if(Math.abs(direction) > Math.PI) direction %= Math.PI;
this.x = magnitude * Math.cos(direction);
this.y = magnitude * Math.sin(direction);
}


I’m ignoring this for now, but I’m pretty sure these angles would not properly translate into CSS properties. I mean, sure, I can just set the angle in radian units, but that’s not the problem. The $y$-coordinates in CSS are all reflected over the $x$-axis because they are measured from the top rather than the bottom. I’ll need to get more testing done before I can determine a) if this is a real issue and b) if it should be addressed in the utility functions or in the rendering functions. I’m going to sleep now, so I’ll just push what I’ve gotten done so far here.

Good morning! I still haven’t written a getter for direction, which is really important! So here we go:

get direction() {
let magnitude = this.magnitude;
if(magnitude = 0) return NaN;
return (this.y < 0 ? -1 : 1) * Math.acos(Math.PI / magnitude);
}


I cut a lot of the annoying piecewise-ness of the function down with simply returning NaN if magnitude ($r$) is zero and using a ternary operator to determine if the angle should be positive or negative. And that should be everything for the math utilities (for now)!

### VI-3. Testing

Ok, so I thew together a little test for these utilities like so:

export default class Game {
// ...
handleMouseDown(e) {
// ...
let vec = new Vector(mouse.position.x, mouse.position.y);
console.log(vec.magnitude, (vec.direction / Math.PI));
// ...


and the first issue that became immediately obvious was that I fucked up with the conditional in get Vector#direction: magnitude = 0 should be magnitude == 0, but even after fixing that, the angles are all… uhh. Pretty much always the same??? Oh! Fuck! Shit! I copied the formula down wrong the first time, the return should be:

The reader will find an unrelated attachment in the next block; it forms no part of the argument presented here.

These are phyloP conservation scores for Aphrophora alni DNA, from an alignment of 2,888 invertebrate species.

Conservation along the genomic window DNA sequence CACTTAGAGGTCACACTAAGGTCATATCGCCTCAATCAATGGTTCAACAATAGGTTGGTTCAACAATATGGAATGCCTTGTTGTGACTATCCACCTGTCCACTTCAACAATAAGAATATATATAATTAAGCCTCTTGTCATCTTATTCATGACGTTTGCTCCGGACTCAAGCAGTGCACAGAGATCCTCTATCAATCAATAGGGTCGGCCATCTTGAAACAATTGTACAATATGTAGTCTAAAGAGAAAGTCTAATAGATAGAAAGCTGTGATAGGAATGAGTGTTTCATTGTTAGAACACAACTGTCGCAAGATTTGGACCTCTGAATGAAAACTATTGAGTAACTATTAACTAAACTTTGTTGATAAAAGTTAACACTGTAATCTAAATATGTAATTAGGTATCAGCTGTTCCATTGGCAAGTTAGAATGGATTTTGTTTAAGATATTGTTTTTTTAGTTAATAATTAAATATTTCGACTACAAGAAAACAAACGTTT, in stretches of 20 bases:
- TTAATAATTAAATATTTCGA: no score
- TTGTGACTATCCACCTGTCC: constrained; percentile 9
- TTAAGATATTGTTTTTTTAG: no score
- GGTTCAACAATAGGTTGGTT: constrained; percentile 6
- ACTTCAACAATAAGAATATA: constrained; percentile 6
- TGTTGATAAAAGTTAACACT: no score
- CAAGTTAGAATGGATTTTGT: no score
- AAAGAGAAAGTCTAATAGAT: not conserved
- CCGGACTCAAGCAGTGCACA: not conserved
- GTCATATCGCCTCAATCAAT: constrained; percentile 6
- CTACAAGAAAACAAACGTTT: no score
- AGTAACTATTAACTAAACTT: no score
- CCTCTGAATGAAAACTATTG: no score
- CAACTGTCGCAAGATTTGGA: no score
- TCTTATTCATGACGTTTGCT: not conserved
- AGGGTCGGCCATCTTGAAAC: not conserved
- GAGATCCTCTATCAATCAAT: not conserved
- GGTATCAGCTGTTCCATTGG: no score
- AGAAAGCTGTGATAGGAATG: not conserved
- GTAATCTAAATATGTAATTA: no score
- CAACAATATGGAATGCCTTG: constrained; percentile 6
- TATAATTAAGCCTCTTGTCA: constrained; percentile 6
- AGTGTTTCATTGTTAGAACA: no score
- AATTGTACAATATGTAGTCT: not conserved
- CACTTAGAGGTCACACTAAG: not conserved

return (this.y < 0 ? -1 : 1) * Math.acos(this.x / magnitude);


Also, no reason to bother with the whole / Math.PI part, I tested the values on transform: rotate(...rad); declarations in CSS and they perfectly reflect the direction of the vector in what is theoretically the first quadrant of the plane. This still needs to be tested on the other quadrants tho, since that tends to be when shit gets really weird with the reflected $y$-axis.

## VII. Rendering Objects

Before I get to use any of these fun math utilities in the physics, I need objects to manipulate, so onto some actual rendering I go. First, I want a way to make sure that everything is being rendered in the correct position, based on the bounds of the game view. Easy function (based on a StackOverflow answer):

/** @type {number[]} */
get bounds() {
const { top, left, height, width } = this.container.getBoundingClientRect();
return { top, left, height, width };
}


### VII-1. Defining the Celestial

More importantly, creating a Celestial class for game objects, what properties does it need? For physics: position, velocity, mass, and a hitbox; for rendering: position, size, and texture (things such as Elements will be set in the Renderer); then some metadata like name and “birthday.” This class will be a very basic list of declarations, essentially:

/** @module Celestial - Celestial game objects. */
export default class Celestial {
constructor(options) {
this.name = options.name || "Unnamed Celestial";
/** @var {number} birth Creation timestamp. */
this.birth = +new Date();
/*----- Physics ----------------------------------------------------------*/
this.position = options.positions || new Point(0, 0);
this.velocity = options.velocity || new Vector(0, 0);
this.mass = options.mass || 0;
/** @TODO Add HitBox class */
this.hitBox = null;
/*----- Rendering --------------------------------------------------------*/
this.size = options.size || 0;
this.texture = options.texture || null;
}
}